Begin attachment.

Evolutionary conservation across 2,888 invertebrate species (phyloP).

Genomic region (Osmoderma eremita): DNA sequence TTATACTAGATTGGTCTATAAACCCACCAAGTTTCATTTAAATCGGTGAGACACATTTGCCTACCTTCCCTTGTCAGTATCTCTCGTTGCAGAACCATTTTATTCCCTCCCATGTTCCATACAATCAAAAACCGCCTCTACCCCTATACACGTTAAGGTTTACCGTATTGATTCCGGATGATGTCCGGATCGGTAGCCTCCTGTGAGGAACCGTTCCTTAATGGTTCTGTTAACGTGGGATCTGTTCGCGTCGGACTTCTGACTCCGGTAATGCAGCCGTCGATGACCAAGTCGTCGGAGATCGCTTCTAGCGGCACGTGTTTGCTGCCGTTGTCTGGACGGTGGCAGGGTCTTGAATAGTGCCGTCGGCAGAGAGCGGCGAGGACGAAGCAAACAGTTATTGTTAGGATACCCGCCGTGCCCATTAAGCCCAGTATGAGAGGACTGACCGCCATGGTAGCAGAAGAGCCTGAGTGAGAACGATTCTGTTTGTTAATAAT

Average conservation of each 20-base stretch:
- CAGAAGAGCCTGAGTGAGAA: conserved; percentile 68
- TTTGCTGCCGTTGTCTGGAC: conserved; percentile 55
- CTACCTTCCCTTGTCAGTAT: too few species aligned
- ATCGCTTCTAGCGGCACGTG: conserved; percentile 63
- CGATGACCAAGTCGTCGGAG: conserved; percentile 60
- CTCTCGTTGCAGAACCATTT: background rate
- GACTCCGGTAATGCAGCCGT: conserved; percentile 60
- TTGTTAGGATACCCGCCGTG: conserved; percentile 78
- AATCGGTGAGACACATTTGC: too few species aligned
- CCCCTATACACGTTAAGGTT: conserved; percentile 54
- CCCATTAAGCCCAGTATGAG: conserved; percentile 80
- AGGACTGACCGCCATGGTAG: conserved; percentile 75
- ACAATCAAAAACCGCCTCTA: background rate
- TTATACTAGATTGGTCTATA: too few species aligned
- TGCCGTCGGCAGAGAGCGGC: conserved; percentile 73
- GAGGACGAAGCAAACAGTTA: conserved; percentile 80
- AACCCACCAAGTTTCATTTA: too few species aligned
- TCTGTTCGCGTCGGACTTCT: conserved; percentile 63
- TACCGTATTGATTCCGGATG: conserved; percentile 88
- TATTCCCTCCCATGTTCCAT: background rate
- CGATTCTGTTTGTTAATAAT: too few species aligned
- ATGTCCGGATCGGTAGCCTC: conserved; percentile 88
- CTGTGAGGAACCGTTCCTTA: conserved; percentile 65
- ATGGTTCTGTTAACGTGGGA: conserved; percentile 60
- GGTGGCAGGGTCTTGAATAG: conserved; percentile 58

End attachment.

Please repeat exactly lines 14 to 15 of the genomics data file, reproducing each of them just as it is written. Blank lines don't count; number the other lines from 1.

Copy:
- CCCATTAAGCCCAGTATGAG: conserved; percentile 80
- AGGACTGACCGCCATGGTAG: conserved; percentile 75